And when Jesus had finished this reading, he turned to the Prophets and read from Jeremiah: “‘If you will not hearken to the words of my servants the prophets whom I have sent you, then will I make this house like Shiloh, and I will make this city a curse to all the nations of the earth.’ And the priests and the teachers heard Jeremiah speak these words in the house of the Lord. And it came to pass that, when Jeremiah had made an end of speaking all that the Lord had commanded him to speak to all the people, the priests and teachers laid hold of him, saying, ‘You shall surely die.’ And all the people crowded around Jeremiah in the house of the Lord. And when the princes of Judah heard these things, they sat in judgment on Jeremiah. Then spoke the priests and the teachers to the princes and to all the people, saying: ‘This man is worthy to die, for he has prophesied against our city, and you have heard him with your own ears.’ Then spoke Jeremiah to all the princes and to all the people: ‘The Lord sent me to prophesy against this house and against this city all the words which you have heard. Now, therefore, amend your ways and reform your doings and obey the voice of the Lord your God that you may escape the evil which has been pronounced against you. As for me, behold I am in your hands. Do with me as seems good and right in your eyes. But know you for certain that, if you put me to death, you shall bring innocent blood upon yourselves and upon this people, for of a truth the Lord has sent me to speak all these words in your ears.’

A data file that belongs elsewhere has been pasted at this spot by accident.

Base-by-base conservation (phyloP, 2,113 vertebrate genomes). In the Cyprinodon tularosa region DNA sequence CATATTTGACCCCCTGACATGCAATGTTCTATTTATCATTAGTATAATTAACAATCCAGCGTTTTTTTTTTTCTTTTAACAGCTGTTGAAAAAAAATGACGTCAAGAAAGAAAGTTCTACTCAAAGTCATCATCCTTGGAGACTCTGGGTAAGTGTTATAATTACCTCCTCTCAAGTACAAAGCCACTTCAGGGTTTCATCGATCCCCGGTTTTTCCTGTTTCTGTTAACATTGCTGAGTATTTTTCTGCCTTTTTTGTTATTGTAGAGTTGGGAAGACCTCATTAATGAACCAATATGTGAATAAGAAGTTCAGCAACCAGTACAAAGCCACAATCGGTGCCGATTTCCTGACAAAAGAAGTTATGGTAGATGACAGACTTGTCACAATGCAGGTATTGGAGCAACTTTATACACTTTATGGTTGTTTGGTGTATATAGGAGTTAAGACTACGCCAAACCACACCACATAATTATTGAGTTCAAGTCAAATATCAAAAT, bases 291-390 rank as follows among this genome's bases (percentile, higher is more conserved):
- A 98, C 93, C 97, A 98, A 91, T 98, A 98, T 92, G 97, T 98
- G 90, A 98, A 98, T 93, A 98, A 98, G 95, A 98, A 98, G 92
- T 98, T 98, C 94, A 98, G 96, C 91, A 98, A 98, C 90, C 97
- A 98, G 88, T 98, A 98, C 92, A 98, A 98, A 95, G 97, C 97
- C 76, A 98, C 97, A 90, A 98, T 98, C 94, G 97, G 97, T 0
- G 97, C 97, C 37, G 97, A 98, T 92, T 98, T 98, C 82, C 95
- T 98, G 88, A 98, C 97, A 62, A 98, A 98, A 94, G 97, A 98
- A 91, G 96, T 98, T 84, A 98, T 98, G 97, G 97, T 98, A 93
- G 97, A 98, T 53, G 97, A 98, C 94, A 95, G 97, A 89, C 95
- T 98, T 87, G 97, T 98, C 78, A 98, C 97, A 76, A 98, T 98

“The priests and teachers of that day sought to kill Jeremiah, but the judges would not consent, albeit, for his words of warning, they did let him down by cords in a filthy dungeon until he sank in mire up to his armpits. That is what this people did to the Prophet Jeremiah when he obeyed the Lord’s command to warn his brethren of their impending political downfall. Today, I desire to ask you: What will the chief priests and religious leaders of this people do with the man who dares to warn them of the day of their spiritual doom? Will you also seek to put to death the teacher who dares to proclaim the word of the Lord, and who fears not to point out wherein you refuse to walk in the way of light which leads to the entrance to the kingdom of heaven?
“What is it you seek as evidence of my mission on earth? We have left you undisturbed in your positions of influence and power while we preached glad tidings to the poor and the outcast. We have made no hostile attack upon that which you hold in reverence but have rather proclaimed new liberty for man’s fear-ridden soul. I came into the world to reveal my Father and to establish on earth the spiritual brotherhood of the sons of God, the kingdom of heaven. And notwithstanding that I have so many times reminded you that my kingdom is not of this world, still has my Father granted you many manifestations of material wonders in addition to more evidential spiritual transformations and regenerations.
“What new sign is it that you seek at my hands? I declare that you already have sufficient evidence to enable you to make your decision. Verily, verily, I say to many who sit before me this day, you are confronted with the necessity of choosing which way you will go; and I say to you, as Joshua said to your forefathers, ‘choose you this day whom you will serve.’ Today, many of you stand at the parting of the ways.
“Some of you, when you could not find me after the feasting of the multitude on the other side, hired the Tiberias fishing fleet, which a week before had taken shelter near by during a storm, to go in pursuit of me, and what for? Not for truth and righteousness or that you might the better know how to serve and minister to your fellow men! No, but rather that you might have more bread for which you had not labored. It was not to fill your souls with the word of life, but only that you might fill the belly with the bread of ease. And long have you been taught that the Messiah, when he should come, would work those wonders which would make life pleasant and easy for all the chosen people. It is not strange, then, that you who have been thus taught should long for the loaves and the fishes. But I declare to you that such is not the mission of the Son of Man. I have come to proclaim spiritual liberty, teach eternal truth, and foster living faith.